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First introduced in August, the latest Note7 smartphone received positive reviews until reports surfaced that some devices caught fire after their batteries exploded. After a “thorough inspection” of its phones, Samsung opted to issue a mandatory recall, but only after the U.S. Consumer Product Safety Commission (CPSC) issued its own recall notice.
In October, the Federal Aviation Administration (FAA) banned passengers from bringing the Note7 on board any aircraft, even if the device had been powered down. This restriction applied to all flights in the U.S. and was in response to a Note7 exploding after a passenger boarded a Southwest Airlines flight in October.
If you’ve boarded a plane in the past several months, you may have heard flight attendants warning that if you had a Note7, you could not bring it aboard the plane. But Samsung claims that because of the “exceptionally high rates of participation” in the recall, the U.S. Department of Transportation no longer requires airlines to issue specific pre-boarding notifications.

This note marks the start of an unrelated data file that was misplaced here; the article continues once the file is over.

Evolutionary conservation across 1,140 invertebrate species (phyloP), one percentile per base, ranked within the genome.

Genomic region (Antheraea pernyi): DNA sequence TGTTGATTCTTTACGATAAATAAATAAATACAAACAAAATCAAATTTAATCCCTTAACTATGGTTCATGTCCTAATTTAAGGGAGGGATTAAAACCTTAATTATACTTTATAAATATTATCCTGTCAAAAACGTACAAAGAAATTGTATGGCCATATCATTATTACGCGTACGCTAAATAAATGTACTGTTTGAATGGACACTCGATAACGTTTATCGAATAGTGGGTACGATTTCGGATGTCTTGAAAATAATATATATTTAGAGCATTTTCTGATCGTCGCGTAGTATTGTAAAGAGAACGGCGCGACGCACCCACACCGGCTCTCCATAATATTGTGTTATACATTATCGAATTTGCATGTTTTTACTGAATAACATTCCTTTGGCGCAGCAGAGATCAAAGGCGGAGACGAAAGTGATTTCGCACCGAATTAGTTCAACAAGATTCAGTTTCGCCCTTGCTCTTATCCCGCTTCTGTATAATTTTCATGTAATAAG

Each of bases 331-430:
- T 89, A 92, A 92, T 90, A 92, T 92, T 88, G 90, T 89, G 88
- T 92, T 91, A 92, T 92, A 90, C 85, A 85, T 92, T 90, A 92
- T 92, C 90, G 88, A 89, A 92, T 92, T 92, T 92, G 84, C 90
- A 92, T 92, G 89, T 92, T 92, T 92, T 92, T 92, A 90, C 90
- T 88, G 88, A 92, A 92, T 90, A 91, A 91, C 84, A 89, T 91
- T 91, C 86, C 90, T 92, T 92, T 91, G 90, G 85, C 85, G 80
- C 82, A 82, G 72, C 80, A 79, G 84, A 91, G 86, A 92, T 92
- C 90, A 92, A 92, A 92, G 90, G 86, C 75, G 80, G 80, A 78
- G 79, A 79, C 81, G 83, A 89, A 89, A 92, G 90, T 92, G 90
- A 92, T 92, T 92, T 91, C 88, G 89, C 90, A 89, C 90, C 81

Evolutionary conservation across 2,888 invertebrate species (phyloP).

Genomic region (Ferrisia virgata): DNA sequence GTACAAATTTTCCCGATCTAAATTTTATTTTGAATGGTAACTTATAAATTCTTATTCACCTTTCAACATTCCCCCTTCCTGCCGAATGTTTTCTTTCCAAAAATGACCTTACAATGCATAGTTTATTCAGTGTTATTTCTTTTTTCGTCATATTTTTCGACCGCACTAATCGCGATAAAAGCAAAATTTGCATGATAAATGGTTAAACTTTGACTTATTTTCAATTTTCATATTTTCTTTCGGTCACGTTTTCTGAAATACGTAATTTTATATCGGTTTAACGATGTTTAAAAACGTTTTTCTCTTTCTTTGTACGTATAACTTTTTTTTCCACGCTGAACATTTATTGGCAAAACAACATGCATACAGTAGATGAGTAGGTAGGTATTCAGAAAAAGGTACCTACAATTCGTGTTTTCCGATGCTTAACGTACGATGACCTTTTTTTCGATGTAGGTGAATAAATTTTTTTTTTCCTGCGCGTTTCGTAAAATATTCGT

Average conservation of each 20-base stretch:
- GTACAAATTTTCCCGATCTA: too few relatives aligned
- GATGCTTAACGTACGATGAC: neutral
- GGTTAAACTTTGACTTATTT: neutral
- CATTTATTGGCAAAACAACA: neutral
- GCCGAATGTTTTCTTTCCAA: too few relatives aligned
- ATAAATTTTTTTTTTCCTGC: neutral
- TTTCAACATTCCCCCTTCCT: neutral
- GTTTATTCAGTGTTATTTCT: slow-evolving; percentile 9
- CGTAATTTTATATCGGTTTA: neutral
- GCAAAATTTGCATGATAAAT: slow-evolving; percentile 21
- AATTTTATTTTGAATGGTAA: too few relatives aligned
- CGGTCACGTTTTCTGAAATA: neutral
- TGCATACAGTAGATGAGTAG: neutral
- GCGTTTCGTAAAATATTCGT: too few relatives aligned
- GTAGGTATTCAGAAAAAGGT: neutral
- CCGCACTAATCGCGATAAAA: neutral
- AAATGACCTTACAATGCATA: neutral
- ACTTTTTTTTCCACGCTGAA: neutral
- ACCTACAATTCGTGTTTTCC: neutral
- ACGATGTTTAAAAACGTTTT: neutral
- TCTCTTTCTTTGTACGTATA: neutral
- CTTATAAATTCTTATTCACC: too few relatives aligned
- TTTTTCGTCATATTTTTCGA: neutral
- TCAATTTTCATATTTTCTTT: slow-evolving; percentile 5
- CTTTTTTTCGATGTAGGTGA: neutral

Achieving a 96 percent return rate took about four months, but it wasn’t all done organically, as Samsung revealed in December that it would issue a software update to permanently disable charging on the outstanding Note7s. Until that point, the company had received 85 percent of affected devices.
During the Consumer Electronics Show last week, Samsung America’s president and chief operating officer, Tim Baxter, made reference to the Note7 at the opening of the company’s keynote, saying that Samsung would release a report about what had happened to the device “very soon.” He said, however, that the electronics maker remains undeterred and will not stop “nor will we stop innovating.”
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